Third-party Investigation finds no cruelty in treatment of dog on set of A Dog’s Purpose

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A Dog's Purpose third-party investigation finds no abuse 2

A few weeks ago a video surfaced which sought to show animal cruelty and mistreatment on the set of a film exactly about the opposite, A Dog’s Purpose. The video showed a scene being filmed where a visibly scared dog attempting to be put in rough, simulated waters. The video then cut and showed the animal in the water, before being taken below the surface and divers rushing to its aid. The video sparked mass controversy days before the film’s premiere, but an independent investigation has found no harm in the shooting.

After the video surfaced, American Humane (the body that ensures good treatment of animals in films) suspended their representative on set during the depicted shoot and launched a third-party investigation into the matter. The investigation concluded recently, finding that the video had been purposefully edited to make it seems as though the animal was forced into the water. The opposite was true, with the investigation concluding that the two shoots happened on different days (as claimed by the film studio previously), and that no animal cruelty took place.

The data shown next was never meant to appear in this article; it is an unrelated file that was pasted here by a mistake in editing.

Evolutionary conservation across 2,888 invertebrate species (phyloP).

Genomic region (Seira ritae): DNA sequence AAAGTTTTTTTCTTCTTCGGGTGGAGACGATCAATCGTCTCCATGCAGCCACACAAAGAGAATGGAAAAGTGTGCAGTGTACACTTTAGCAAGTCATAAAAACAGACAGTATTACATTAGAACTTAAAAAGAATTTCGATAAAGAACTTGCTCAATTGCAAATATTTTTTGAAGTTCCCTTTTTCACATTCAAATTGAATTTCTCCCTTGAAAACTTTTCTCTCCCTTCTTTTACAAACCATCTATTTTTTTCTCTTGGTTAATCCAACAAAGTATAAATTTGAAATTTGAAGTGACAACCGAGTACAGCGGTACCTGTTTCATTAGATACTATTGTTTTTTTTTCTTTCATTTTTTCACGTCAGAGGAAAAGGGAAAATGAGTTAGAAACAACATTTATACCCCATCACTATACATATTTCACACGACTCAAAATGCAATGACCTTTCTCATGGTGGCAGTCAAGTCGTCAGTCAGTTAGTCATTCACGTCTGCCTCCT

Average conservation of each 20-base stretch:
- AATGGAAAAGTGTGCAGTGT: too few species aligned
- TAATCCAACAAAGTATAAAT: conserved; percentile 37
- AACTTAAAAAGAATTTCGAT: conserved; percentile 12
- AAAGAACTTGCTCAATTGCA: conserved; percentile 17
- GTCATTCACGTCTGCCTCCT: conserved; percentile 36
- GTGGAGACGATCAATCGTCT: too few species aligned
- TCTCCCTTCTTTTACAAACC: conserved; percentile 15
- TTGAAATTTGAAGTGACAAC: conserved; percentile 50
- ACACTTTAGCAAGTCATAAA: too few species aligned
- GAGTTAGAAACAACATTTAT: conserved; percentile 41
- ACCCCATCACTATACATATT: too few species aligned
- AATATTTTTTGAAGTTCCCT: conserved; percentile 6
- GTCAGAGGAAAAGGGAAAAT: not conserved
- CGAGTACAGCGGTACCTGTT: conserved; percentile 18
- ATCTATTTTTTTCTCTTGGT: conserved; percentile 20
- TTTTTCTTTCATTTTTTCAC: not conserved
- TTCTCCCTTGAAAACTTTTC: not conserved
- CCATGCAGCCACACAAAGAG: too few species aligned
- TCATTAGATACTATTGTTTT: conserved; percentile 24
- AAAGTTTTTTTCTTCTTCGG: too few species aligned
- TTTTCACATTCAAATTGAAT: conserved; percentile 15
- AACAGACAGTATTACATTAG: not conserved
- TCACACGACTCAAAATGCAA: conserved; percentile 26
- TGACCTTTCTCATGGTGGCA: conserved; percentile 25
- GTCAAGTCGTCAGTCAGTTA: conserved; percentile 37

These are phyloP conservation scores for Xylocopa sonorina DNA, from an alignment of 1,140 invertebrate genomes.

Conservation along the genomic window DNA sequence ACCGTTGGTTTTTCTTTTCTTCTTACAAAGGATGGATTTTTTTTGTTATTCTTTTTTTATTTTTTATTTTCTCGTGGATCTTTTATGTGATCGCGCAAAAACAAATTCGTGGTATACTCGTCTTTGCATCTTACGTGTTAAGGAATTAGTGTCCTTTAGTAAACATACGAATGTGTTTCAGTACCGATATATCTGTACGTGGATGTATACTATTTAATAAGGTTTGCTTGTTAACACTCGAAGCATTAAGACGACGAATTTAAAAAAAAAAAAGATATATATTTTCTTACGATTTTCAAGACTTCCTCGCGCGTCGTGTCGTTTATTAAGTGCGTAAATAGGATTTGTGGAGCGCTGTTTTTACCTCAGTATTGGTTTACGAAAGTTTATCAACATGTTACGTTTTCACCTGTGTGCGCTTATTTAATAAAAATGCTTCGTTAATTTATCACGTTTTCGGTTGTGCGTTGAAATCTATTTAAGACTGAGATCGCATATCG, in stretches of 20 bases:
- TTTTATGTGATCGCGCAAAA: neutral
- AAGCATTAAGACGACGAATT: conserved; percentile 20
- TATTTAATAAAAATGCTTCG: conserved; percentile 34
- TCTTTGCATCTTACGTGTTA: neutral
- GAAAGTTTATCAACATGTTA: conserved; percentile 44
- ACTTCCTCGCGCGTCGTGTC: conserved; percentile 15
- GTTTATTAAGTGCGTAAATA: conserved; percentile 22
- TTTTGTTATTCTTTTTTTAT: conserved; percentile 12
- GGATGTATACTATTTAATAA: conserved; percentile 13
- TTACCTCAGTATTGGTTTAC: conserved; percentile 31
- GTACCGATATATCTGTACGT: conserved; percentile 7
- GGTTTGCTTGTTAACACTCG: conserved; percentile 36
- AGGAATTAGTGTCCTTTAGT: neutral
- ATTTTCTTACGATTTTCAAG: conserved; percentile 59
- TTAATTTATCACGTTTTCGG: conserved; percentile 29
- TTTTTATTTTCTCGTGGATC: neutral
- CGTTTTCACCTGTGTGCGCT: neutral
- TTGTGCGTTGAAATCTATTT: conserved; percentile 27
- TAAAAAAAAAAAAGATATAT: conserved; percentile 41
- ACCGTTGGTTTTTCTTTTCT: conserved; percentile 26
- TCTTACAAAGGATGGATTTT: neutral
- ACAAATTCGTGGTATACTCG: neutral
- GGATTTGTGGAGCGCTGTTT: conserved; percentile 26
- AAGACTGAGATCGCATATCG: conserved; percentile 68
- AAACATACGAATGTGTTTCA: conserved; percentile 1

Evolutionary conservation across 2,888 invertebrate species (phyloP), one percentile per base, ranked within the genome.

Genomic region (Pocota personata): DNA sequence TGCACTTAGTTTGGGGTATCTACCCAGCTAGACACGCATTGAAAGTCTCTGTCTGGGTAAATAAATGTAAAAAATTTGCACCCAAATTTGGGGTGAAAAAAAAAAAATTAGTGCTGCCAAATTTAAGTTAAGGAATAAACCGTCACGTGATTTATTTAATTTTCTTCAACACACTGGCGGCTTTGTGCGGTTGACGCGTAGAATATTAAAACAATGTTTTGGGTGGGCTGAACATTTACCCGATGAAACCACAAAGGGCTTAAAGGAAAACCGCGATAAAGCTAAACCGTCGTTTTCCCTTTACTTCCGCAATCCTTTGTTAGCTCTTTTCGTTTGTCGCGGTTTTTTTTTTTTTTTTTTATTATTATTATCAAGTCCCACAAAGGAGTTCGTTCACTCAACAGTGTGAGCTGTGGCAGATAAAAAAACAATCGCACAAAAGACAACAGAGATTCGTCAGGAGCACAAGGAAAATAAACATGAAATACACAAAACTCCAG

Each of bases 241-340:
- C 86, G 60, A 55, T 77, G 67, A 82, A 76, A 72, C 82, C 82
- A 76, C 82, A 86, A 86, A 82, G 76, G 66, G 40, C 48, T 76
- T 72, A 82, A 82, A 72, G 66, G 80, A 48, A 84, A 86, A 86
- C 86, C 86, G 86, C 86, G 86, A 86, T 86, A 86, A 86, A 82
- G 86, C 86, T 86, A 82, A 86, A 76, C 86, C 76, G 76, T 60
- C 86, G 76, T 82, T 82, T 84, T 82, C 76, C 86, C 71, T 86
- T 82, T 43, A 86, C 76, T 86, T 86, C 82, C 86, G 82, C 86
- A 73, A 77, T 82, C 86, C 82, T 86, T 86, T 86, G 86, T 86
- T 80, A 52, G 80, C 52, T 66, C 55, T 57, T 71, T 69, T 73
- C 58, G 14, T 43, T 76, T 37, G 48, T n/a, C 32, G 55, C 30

The entire statement can be found on the Animal Humane website, where the body confirms that the dog on set was notably comfortable with getting into the water on the day of the actual shoot. They do note however that signs of distress during the first attempt should have been picked up quicker, and that treatment on the animal in this state should have been more gentle. Irrespective of that, the body concludes that the proper procedures were followed thereafter, and that no harm came to the dog even after plunging beneath the surface of the water.

At the same time, American Humane believes that the handling of the dog in the first scene in the video should have been gentler and signs of stress recognized earlier. That being said, it is important to note that this was recognized and the scene did not proceed as insinuated by the misleadingly edited video.

It still doesn’t answer questions of where there still is a need to put animals into potentially dangerous situations for filming when other alternatives exist (explored even in the same film, with a scene involving digital fire instead of the real deal). But for now it’s comforting to know that at the very least the dog in question is just fine.

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Alessandro Barbosa

You can all call me Sandy until I figure out how to edit this thing, which is probably never. Sandy not good enough? Call me xXx_J0k3R_360degreeN0Sc0pe_xXx. Also, Geoff's a bastard.

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